I haven’t done one of these in a while, I saw this while reading an article from cracked.com about the creation of the comic strip Dennis the Menace and how just by chance back in 1951 two completely different comic strips in two completely different parts of the world were printed with the exact same title. While that may seem like it could easily be explained, you may need to read the article (which I posted below) to help explain why it deals with Synchronicity, which I’ve defined below:
Synchronicity is the experience of two or more events that are apparently causally unrelated occurring together in a meaningful manner. To count as synchronicity, the events should be unlikely to occur together by chance. The concept of synchronicity was first described by Swiss psychologist Carl Gustav Jung in the 1920s.
Now, hopefully that helped with the explanation, but read the article, it is pretty trippy; from cracked.com:
On March 12, 1951, Hank Ketcham’s Dennis the Menace comic strip first hit American newspapers. It’s still running to this day, in more than 1,000 newspapers, because comic strips never, ever die.
Where it Gets Weird:
Just a few hours before Ketcham’s Dennis the Menace hit the nation, on the opposite side of the Atlantic, issue No. 452 of the British comic The Beano hit newsstands even though it was dated 17 March, 1951. This particular comic was notable for featuring the first appearance of what went on to become cartoonist David Law’s most famous creation: Dennis the Menace.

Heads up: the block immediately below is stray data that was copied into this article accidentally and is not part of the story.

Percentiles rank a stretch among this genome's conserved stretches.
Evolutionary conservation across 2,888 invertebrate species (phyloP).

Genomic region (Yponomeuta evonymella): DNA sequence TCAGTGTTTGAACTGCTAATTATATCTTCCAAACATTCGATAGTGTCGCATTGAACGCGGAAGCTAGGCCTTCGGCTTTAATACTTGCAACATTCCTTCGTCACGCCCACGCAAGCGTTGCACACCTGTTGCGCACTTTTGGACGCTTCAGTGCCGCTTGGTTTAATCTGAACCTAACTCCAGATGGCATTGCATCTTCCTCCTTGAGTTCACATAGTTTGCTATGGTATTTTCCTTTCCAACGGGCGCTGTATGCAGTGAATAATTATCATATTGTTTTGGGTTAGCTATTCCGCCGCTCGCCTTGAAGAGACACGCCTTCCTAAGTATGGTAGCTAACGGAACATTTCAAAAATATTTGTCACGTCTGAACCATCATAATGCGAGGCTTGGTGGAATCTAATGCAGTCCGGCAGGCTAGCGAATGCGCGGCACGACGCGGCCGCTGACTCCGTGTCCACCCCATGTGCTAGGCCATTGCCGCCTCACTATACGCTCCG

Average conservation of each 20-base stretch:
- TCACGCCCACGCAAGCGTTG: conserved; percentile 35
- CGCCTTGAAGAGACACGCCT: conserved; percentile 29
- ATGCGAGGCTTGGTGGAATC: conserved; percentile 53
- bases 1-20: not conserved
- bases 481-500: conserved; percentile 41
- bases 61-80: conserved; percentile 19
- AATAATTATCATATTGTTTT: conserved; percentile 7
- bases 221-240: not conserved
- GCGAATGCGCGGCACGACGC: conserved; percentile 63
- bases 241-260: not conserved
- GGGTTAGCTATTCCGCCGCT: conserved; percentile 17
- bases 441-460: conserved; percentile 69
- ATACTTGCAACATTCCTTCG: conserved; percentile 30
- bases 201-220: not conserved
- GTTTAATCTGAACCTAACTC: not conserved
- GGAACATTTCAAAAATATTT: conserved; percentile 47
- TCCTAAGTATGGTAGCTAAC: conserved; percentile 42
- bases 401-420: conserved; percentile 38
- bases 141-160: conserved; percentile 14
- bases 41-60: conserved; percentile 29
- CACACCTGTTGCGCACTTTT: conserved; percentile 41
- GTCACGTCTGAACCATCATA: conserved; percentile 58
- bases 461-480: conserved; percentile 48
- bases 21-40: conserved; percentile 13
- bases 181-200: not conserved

Fair to fair, this kid looks like he could kick Dennis’s ass.
That creepy muskrat at his feet is supposed to be Dennis’ dog.
Where it Gets Even Weirder:
So, their comics strips had the same exact name, and for some bizarre reason were published on the same exact day. That means the guy in the UK just ripped off his American counterpart, right? Or vice versa?
Was this just belated revenge for Yorktown?
Nope. By all accounts, neither man knew, or had any way of knowing, that there was an equivalent comic being developed an ocean away. No lawsuits were filed. After all, if one of them had caught wind of the other ahead of time, he’d have changed the title–it’s to neither creator’s advantage to create confusion among readers (for all you know the other comic is the worst thing ever). It just appears to be a massive coincidence, or as Carl Jung would have called it, synchronicity.
Besides, aside from this freak occurrence, the two characters had nothing in common. Hank Ketcham’s take on Dennis was based on his own son, and David Law’s Dennis was more like a gritty reboot of Calvin.
Something tells us this kid actually does piss on stuff in his comics.
Hank Ketcham and David Law decided to amicably continue their separate works, and both characters ended up becoming immensely popular with their respective audiences.
Though they clearly bought their shirts from the same thrift shop.
However, it was Hank Ketcham’s Dennis that got made into a movie in 1993 starring Walter Matthau, Marty’s mom from Back to the Future, and that blond kid from Rushmore.
Also, a down-and-out Doc Brown had a cameo.
When the movie came out in Britain it was marketed as Dennis to avoid a trademark infringement with David Law’s angrier, grittier, created-on-the-same-day-but-wholly-different-Dennis. Why they didn’t just coincidentally make a film about the UK’s Dennis at the same time is anyone’s guess, but we’re willing to bet that it was because such a film would not get a PG rating.
Seriously, this kid rocks.